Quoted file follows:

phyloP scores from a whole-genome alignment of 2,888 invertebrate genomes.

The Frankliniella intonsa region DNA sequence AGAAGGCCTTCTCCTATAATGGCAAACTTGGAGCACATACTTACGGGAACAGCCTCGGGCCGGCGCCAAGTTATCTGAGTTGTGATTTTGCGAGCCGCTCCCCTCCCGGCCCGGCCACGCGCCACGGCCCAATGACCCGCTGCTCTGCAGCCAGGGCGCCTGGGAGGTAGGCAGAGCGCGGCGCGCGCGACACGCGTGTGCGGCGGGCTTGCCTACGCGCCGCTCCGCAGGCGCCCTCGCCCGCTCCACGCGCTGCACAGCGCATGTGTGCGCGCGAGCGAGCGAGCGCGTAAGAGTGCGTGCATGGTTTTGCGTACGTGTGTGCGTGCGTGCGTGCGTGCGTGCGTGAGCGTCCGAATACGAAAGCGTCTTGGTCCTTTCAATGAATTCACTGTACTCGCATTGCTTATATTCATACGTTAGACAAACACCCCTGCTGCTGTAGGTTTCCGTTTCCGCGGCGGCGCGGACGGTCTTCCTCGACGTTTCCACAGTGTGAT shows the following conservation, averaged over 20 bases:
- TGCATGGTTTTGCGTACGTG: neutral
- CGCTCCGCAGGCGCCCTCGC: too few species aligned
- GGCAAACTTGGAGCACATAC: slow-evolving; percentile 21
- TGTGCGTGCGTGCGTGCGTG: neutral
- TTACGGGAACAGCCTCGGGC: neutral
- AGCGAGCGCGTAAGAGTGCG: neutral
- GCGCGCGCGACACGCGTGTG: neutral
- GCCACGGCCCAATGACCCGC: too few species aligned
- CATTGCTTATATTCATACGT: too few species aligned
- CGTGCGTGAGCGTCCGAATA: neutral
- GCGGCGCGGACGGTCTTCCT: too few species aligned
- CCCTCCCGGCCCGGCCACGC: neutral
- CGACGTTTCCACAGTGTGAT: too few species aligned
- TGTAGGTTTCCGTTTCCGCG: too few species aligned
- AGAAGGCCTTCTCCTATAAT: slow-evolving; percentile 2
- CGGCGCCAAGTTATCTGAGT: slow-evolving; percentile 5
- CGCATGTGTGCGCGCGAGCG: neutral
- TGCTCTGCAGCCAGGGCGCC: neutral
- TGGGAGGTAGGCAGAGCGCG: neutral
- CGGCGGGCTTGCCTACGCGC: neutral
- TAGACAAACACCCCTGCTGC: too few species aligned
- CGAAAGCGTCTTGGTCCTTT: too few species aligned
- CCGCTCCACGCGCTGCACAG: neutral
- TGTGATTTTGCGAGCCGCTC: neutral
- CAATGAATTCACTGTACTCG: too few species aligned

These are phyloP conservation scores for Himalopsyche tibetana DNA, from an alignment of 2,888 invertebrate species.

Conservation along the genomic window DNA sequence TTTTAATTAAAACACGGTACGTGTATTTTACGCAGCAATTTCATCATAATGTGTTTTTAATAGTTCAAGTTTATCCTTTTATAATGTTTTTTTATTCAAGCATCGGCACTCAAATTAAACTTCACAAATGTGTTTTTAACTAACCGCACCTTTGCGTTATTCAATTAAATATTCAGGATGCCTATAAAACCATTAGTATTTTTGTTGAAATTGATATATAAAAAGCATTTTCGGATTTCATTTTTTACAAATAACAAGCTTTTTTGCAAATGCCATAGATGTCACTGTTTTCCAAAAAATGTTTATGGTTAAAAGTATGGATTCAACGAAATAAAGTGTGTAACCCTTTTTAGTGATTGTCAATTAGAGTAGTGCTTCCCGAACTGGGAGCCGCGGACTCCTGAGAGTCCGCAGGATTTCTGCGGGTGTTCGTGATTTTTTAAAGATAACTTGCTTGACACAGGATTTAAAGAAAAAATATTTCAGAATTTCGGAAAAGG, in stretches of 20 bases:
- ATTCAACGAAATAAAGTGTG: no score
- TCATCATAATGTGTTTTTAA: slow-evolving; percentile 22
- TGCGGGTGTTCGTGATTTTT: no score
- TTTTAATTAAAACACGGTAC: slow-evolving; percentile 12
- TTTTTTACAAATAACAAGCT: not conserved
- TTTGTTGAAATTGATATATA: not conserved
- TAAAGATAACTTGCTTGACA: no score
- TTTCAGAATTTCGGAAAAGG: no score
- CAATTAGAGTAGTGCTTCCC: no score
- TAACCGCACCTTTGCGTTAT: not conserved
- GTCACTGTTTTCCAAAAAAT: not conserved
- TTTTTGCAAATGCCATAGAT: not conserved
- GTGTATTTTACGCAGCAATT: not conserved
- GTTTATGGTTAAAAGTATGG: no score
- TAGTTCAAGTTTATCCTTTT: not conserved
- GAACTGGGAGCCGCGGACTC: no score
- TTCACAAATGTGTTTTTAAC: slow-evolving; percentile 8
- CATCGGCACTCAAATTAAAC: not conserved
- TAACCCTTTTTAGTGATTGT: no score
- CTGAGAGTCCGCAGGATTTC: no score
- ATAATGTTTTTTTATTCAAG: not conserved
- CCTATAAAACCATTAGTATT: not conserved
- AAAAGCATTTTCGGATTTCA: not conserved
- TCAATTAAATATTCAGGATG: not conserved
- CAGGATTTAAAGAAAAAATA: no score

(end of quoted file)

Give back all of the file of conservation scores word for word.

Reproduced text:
phyloP scores from a whole-genome alignment of 2,888 invertebrate genomes.

The Frankliniella intonsa region DNA sequence AGAAGGCCTTCTCCTATAATGGCAAACTTGGAGCACATACTTACGGGAACAGCCTCGGGCCGGCGCCAAGTTATCTGAGTTGTGATTTTGCGAGCCGCTCCCCTCCCGGCCCGGCCACGCGCCACGGCCCAATGACCCGCTGCTCTGCAGCCAGGGCGCCTGGGAGGTAGGCAGAGCGCGGCGCGCGCGACACGCGTGTGCGGCGGGCTTGCCTACGCGCCGCTCCGCAGGCGCCCTCGCCCGCTCCACGCGCTGCACAGCGCATGTGTGCGCGCGAGCGAGCGAGCGCGTAAGAGTGCGTGCATGGTTTTGCGTACGTGTGTGCGTGCGTGCGTGCGTGCGTGCGTGAGCGTCCGAATACGAAAGCGTCTTGGTCCTTTCAATGAATTCACTGTACTCGCATTGCTTATATTCATACGTTAGACAAACACCCCTGCTGCTGTAGGTTTCCGTTTCCGCGGCGGCGCGGACGGTCTTCCTCGACGTTTCCACAGTGTGAT shows the following conservation, averaged over 20 bases:
- TGCATGGTTTTGCGTACGTG: neutral
- CGCTCCGCAGGCGCCCTCGC: too few species aligned
- GGCAAACTTGGAGCACATAC: slow-evolving; percentile 21
- TGTGCGTGCGTGCGTGCGTG: neutral
- TTACGGGAACAGCCTCGGGC: neutral
- AGCGAGCGCGTAAGAGTGCG: neutral
- GCGCGCGCGACACGCGTGTG: neutral
- GCCACGGCCCAATGACCCGC: too few species aligned
- CATTGCTTATATTCATACGT: too few species aligned
- CGTGCGTGAGCGTCCGAATA: neutral
- GCGGCGCGGACGGTCTTCCT: too few species aligned
- CCCTCCCGGCCCGGCCACGC: neutral
- CGACGTTTCCACAGTGTGAT: too few species aligned
- TGTAGGTTTCCGTTTCCGCG: too few species aligned
- AGAAGGCCTTCTCCTATAAT: slow-evolving; percentile 2
- CGGCGCCAAGTTATCTGAGT: slow-evolving; percentile 5
- CGCATGTGTGCGCGCGAGCG: neutral
- TGCTCTGCAGCCAGGGCGCC: neutral
- TGGGAGGTAGGCAGAGCGCG: neutral
- CGGCGGGCTTGCCTACGCGC: neutral
- TAGACAAACACCCCTGCTGC: too few species aligned
- CGAAAGCGTCTTGGTCCTTT: too few species aligned
- CCGCTCCACGCGCTGCACAG: neutral
- TGTGATTTTGCGAGCCGCTC: neutral
- CAATGAATTCACTGTACTCG: too few species aligned

These are phyloP conservation scores for Himalopsyche tibetana DNA, from an alignment of 2,888 invertebrate species.

Conservation along the genomic window DNA sequence TTTTAATTAAAACACGGTACGTGTATTTTACGCAGCAATTTCATCATAATGTGTTTTTAATAGTTCAAGTTTATCCTTTTATAATGTTTTTTTATTCAAGCATCGGCACTCAAATTAAACTTCACAAATGTGTTTTTAACTAACCGCACCTTTGCGTTATTCAATTAAATATTCAGGATGCCTATAAAACCATTAGTATTTTTGTTGAAATTGATATATAAAAAGCATTTTCGGATTTCATTTTTTACAAATAACAAGCTTTTTTGCAAATGCCATAGATGTCACTGTTTTCCAAAAAATGTTTATGGTTAAAAGTATGGATTCAACGAAATAAAGTGTGTAACCCTTTTTAGTGATTGTCAATTAGAGTAGTGCTTCCCGAACTGGGAGCCGCGGACTCCTGAGAGTCCGCAGGATTTCTGCGGGTGTTCGTGATTTTTTAAAGATAACTTGCTTGACACAGGATTTAAAGAAAAAATATTTCAGAATTTCGGAAAAGG, in stretches of 20 bases:
- ATTCAACGAAATAAAGTGTG: no score
- TCATCATAATGTGTTTTTAA: slow-evolving; percentile 22
- TGCGGGTGTTCGTGATTTTT: no score
- TTTTAATTAAAACACGGTAC: slow-evolving; percentile 12
- TTTTTTACAAATAACAAGCT: not conserved
- TTTGTTGAAATTGATATATA: not conserved
- TAAAGATAACTTGCTTGACA: no score
- TTTCAGAATTTCGGAAAAGG: no score
- CAATTAGAGTAGTGCTTCCC: no score
- TAACCGCACCTTTGCGTTAT: not conserved
- GTCACTGTTTTCCAAAAAAT: not conserved
- TTTTTGCAAATGCCATAGAT: not conserved
- GTGTATTTTACGCAGCAATT: not conserved
- GTTTATGGTTAAAAGTATGG: no score
- TAGTTCAAGTTTATCCTTTT: not conserved
- GAACTGGGAGCCGCGGACTC: no score
- TTCACAAATGTGTTTTTAAC: slow-evolving; percentile 8
- CATCGGCACTCAAATTAAAC: not conserved
- TAACCCTTTTTAGTGATTGT: no score
- CTGAGAGTCCGCAGGATTTC: no score
- ATAATGTTTTTTTATTCAAG: not conserved
- CCTATAAAACCATTAGTATT: not conserved
- AAAAGCATTTTCGGATTTCA: not conserved
- TCAATTAAATATTCAGGATG: not conserved
- CAGGATTTAAAGAAAAAATA: no score